Since I started gardening in Egypt, I’ve developed a sixth sense for burst pipes.
In fact, I think there’s a kind of vibrational link between myself and the irrigation system. When I got up around 7 o’clock this morning, I knew there was a problem: something sounded wrong, somewhere at the back of the house. And that usually means trouble not so much at t’mill, as the old English expression goes, but among the raised beds.
Dead right: not for the first time, a pipe at the corner of raised bed 1 had burst its closure collar sending a spray of water at least 3 metres (say, 10 feet) into the air, way above the level of our newly downsized hedge.
The Indian laurels and kumquat trees were getting a soaking; part of the raised bed was being sprayed with a jet of water like a fountain at Versailles.
Compost bin lids were awash, but only the lids as none of the bins is open to the air. Happily, when we moved them back into place last Sunday we raised them above the ground on brick bases, so my precious compost sailed through the drama relatively untroubled by the storm around.
Not so a bucket of clay removed from the raised bed the same day. After leaving the bed without irrigation for a fortnight, most of the soil and sand, which had formed two separate layers, was dug out on Sunday . Then we gave it the hugelkultur treatment: Piles of dried tree branches, stems of basil and honeysuckle, and dead leaves from the herbaceous borders were placed in the trench before re-filling with mixed soil and sand.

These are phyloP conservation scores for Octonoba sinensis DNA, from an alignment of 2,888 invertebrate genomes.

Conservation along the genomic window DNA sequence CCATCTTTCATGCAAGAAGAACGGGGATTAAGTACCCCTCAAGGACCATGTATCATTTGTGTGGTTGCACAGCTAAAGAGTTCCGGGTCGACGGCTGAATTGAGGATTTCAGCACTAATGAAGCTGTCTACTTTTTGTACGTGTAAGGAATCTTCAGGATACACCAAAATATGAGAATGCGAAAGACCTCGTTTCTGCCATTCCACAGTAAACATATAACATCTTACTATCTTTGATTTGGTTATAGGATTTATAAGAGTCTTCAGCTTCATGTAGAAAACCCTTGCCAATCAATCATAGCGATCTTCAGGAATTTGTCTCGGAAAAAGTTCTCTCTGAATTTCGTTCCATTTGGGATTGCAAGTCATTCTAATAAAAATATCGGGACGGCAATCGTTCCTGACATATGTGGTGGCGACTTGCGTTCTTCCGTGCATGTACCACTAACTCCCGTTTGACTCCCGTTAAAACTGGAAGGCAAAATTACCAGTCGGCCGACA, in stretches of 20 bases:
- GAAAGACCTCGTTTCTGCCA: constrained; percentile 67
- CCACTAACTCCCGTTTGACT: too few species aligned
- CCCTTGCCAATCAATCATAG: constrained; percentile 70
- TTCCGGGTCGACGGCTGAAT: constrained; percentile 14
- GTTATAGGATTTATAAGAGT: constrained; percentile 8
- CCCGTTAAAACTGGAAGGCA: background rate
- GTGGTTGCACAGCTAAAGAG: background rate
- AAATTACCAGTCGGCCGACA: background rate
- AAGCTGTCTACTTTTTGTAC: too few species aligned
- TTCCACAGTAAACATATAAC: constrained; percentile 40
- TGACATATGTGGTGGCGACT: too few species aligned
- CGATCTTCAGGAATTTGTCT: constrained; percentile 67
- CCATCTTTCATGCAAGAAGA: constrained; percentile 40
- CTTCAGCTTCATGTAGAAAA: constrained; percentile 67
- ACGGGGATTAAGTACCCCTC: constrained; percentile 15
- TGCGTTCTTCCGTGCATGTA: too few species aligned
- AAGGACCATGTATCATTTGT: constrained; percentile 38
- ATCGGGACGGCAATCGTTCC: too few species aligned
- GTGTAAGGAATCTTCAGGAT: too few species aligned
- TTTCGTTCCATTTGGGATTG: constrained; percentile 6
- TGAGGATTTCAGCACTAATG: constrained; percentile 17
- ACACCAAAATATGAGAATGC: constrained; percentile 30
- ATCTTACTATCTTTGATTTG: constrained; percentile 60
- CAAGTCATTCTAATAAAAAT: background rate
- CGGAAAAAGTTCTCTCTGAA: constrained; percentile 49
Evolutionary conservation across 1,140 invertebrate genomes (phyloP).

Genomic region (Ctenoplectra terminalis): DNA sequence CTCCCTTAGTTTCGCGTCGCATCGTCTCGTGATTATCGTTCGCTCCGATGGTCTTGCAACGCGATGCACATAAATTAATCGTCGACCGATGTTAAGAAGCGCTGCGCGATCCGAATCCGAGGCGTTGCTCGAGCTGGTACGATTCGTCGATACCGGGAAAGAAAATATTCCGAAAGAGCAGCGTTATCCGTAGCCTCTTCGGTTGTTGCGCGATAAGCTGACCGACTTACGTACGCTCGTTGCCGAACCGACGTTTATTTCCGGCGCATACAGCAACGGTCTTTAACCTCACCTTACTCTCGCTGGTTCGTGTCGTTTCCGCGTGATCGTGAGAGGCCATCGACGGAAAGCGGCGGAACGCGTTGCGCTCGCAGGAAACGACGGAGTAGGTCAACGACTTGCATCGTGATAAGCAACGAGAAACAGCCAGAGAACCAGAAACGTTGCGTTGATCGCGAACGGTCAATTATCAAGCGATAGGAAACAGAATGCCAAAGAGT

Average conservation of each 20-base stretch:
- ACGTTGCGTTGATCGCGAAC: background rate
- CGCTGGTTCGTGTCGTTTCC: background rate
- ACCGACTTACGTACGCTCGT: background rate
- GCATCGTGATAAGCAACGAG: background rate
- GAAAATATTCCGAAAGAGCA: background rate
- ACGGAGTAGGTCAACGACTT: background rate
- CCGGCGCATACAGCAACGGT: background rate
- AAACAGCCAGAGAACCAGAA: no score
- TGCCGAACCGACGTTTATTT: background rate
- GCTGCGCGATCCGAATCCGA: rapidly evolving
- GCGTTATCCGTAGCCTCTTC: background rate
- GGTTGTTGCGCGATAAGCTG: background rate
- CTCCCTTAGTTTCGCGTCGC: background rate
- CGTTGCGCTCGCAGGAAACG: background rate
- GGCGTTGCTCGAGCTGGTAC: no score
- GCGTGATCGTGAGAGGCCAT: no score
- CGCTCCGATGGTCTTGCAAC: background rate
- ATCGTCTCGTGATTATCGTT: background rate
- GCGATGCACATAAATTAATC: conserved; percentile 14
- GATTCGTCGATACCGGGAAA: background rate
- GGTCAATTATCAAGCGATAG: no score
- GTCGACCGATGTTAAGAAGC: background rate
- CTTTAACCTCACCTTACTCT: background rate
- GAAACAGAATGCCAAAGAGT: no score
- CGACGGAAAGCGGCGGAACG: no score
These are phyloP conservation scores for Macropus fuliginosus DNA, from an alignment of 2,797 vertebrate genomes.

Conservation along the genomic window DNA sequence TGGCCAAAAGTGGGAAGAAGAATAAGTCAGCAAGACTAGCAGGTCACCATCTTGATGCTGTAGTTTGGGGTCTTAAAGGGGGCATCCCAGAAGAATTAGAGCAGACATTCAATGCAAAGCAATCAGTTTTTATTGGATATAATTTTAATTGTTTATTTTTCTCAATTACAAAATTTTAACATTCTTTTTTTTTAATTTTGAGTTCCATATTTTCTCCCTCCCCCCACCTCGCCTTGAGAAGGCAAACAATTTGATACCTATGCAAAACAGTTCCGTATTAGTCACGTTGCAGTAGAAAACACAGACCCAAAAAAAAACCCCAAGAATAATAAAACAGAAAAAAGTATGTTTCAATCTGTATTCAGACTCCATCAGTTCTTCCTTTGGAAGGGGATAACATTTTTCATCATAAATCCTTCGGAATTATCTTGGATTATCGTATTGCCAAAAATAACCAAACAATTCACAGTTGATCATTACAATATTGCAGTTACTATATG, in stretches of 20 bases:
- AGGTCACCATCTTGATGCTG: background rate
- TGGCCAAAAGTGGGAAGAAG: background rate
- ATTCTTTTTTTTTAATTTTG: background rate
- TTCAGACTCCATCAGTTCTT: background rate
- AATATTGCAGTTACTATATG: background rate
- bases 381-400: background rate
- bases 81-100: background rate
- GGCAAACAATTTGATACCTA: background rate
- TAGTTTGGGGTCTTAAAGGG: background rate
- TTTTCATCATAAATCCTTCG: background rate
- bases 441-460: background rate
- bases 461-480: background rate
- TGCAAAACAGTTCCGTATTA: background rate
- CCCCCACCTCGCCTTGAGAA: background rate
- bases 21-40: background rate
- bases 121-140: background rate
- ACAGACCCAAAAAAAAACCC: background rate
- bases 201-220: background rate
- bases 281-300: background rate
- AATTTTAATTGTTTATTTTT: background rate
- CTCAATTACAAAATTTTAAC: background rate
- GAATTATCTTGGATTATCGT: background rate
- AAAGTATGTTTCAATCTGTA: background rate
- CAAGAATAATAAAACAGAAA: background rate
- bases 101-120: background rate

One bucket of pure soil was left out: Full of lumps of clay-like earth, jammed with roots from the Indian laurels, I was leaving them to dry out before bashing them up, removing the roots and returning the soil to the bed.
Well, it’s going to take a while for that lot to dry out, now…
Oddly enough, the bed itself isn’t too badly affected. This could be on account of a generous top-dressing of dry compost and horse manure, which acted a bit like a layer of blotting paper and soaked the water up. The flood may even have been useful, sort-of, watering the bed after the hugelkultur treatment and before we get it going again.
Well, that’s what I like to think. But I rather hope there aren’t any more surprises in store. Although, on that note, there was another one this afternoon in the air above our house: A flock of European bee eaters, passage migrants between northern Europe and East Africa, very likely doing a recce above the hives on our roof. They are my favourite birds of passage, but I’m so attached to our bees and so grateful for the honey they produce, that I feel guilty every time I welcome the birds’ arrival.